Fly, Baby (Ledford again directing a world premiere script by Gina Femia) exemplifies how this skilled group makes something memorable out of a debatable schizophrenic script. Garle is a deeply depressed lesbian on a Brooklyn rooftop staring at an urban skyline a few minutes before the ball drops on New Year’s Eve. She is joined by a friend (Joe) who gets her to detail her sense of hopelessness. Switch over to another holiday party, this one being thrown by the real Santa Claus (the tall slender African-American Jacobs in Santa pants but a basketball-style undershirt) and the real Tooth Fairy (the burly masculine Alvarez dressed in high drag). A “gift” from Santa prevents Garle from committing suicide. This works only because Garle and Ledford a create character whose emotional pain is so profound and affecting that the audience bleeds for her.

Becky’s Christmas Wish (by Ashley Lauren Rogers and directed by Ledford) savors its black comedy premise: one of Santa’s elves (a tall bearded time-grizzled Corey) has been assigned to go to the bedroom of the best little girl in the area and grant whatever she wishes or he must disappear forever. Unfortunately, the little girl is a bratty hellion (Moreland) who insists that the wish to be fulfilled is that the elf kill her sister. The wrangling shows that script is just adequate and goes on a bit too long, but Corey is delightful as he tries to get out of the assignment and Moreland is downright brilliant as the gleefully bloodthirsty client.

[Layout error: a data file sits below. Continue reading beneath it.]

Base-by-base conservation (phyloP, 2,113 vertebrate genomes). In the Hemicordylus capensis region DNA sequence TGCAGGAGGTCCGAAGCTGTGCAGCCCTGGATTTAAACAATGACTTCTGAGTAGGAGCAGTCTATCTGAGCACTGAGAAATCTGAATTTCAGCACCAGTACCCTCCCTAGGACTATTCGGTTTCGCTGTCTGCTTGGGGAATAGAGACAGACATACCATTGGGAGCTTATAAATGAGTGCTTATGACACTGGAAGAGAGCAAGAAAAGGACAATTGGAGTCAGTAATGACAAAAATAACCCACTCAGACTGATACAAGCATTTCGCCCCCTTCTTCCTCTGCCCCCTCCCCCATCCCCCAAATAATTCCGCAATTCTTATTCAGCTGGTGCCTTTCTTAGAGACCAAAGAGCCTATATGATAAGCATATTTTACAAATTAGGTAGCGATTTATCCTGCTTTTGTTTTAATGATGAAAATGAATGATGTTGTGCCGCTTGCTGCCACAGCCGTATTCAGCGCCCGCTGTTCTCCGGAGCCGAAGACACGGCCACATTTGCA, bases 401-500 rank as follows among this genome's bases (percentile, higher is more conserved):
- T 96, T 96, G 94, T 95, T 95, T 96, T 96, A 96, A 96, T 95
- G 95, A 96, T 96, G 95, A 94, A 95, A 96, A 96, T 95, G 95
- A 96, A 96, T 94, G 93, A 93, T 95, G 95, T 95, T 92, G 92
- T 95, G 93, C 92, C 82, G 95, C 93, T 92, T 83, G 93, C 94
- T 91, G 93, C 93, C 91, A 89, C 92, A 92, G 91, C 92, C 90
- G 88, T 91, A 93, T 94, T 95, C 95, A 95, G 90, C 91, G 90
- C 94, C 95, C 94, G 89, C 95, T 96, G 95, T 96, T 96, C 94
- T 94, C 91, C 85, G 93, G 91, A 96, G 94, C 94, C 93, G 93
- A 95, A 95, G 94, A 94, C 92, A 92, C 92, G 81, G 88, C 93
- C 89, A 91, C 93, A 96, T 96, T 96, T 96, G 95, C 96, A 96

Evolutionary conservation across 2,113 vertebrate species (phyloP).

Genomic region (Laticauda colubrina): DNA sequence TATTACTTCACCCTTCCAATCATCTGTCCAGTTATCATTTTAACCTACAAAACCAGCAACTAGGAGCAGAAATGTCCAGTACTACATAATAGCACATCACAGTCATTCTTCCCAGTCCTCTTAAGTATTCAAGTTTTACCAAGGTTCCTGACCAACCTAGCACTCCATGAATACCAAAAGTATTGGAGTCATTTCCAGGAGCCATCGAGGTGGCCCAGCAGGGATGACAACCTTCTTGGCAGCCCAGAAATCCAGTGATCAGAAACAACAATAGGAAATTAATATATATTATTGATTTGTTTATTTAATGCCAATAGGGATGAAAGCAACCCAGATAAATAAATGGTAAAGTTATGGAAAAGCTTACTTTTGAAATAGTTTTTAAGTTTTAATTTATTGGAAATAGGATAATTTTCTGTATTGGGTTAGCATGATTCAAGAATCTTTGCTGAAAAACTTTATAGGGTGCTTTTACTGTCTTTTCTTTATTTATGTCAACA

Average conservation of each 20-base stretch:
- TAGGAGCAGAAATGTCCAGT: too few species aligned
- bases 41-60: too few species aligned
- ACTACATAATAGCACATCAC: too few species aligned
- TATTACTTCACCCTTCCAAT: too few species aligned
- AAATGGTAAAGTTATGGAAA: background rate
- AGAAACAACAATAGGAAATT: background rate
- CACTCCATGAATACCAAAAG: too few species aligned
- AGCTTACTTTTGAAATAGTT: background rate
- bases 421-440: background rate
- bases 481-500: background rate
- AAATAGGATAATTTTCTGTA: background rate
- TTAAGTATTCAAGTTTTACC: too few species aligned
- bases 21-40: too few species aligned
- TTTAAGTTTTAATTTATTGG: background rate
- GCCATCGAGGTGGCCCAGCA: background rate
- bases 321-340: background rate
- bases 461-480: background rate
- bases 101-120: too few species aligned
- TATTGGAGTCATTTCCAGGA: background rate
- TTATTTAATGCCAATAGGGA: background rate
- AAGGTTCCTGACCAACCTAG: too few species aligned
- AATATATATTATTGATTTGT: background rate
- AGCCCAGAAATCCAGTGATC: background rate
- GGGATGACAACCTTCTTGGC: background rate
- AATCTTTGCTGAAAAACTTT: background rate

Occupy Hallmark (by Cassie M. Seinuk and directed by Ivan Lopez) also has a humorous elevator pitch: A drunken man (Alvarez) mourning a recent breakup with a girlfriend is protesting the racket of holiday cards by sitting outside a shuttered Hallmark Card store after it closed on Valentine’s Day. A more sane friend (Joe) discovers him and tries to talk him out of his morose pursuit, but he ends up enlisting her. Without the actors’ complete commitment, this too lengthy script would not land at all.